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Adoption is a confusing process at the best of times. But in Cambodia, it’s even more so. Most people are aware of the current ban on inter-country adoption, and are surprised to discover that foreigners living in Cambodia are frequently able to adopt Cambodian children.


In Cambodia, as in most countries, there are two different types of adoption. The first is national adoption, where a person or couple living in the country adopts a child from the same country. The second is inter-country adoption, where a person or couple from one country adopts a child from a foreign country.

National adoption in Cambodia is governed by the 1989 Law on Marriage and Family, which provides that adoptions can actually take place within Cambodia’s borders, regardless of nationality. This is subject to the court’s discretion.

Inter-country adoption in Cambodia is currently illegal, after being banned in 2009 following a series of child trafficking scandals, the US deciding not to recognize Cambodian adoptions , and objections to Cambodia’s ratification of the Hague Convention on Inter-country Adoption in 2007. Determined to bring adoptions into line with the convention, Cambodia itself banned adoptions between Cambodia and any other state until its laws were reformed.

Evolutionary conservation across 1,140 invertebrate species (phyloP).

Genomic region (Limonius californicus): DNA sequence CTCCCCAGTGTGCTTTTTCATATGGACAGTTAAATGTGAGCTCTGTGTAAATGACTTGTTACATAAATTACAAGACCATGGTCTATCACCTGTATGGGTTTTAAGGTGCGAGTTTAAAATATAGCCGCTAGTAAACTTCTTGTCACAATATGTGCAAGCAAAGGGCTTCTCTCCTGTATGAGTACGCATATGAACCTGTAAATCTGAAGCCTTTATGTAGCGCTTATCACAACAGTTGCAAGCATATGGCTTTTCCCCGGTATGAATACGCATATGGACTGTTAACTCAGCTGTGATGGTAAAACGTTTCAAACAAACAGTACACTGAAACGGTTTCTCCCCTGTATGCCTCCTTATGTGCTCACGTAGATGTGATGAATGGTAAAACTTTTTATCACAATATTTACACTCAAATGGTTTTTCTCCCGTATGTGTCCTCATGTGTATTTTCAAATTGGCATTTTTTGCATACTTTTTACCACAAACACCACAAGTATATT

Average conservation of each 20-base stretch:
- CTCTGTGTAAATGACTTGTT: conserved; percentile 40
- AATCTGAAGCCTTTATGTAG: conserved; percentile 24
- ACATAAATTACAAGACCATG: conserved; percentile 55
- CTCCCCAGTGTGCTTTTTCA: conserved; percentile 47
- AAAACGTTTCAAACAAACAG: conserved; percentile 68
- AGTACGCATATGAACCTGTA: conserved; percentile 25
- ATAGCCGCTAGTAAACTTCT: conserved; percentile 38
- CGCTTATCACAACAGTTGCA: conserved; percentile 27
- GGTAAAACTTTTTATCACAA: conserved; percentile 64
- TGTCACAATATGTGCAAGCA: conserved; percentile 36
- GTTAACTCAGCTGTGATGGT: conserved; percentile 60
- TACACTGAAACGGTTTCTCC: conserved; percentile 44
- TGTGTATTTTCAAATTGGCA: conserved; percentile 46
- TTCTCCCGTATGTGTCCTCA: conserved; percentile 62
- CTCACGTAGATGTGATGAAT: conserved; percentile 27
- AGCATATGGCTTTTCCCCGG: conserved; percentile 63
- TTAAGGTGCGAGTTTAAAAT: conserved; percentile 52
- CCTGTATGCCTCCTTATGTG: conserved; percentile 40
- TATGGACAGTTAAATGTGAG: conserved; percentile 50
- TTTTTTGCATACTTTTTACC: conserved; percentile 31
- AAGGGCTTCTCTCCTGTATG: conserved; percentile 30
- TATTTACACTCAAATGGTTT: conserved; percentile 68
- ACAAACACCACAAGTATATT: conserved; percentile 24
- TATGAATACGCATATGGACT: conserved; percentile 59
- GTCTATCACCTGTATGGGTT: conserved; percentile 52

The law was meant to be in place by April this year, but is still very much in the drafting phase. The lack of clarity can create a nightmare scenario for adopting parents who want to take their family back to their home country with them, be it permanently or for a temporary visit. It can be difficult for foreigners to adopt if there are indications that they have moved to Cambodia for the sole purpose of using the national adoption process, when in reality it should be an inter-country adoption.

For those who do succeed in securing a national adoption, many countries, such as the USA, France, Germany and the Netherlands currently refuse to recognize a Cambodian national adoption. Expats with no long-term plans to stay in Cambodia would be advised to hold off considering an adoption until the new law is finalized and international adoption agencies are established here.

As for those parents who have gone through with national adoptions, it is still uncertain as to whether or not they will be able to convert them into inter-country adoptions under the new system.



The work of a handful of attorneys at BNG Legal, this blog's mission is to keep the world up-to-date on legal issues in the Kingdom of Cambodia.

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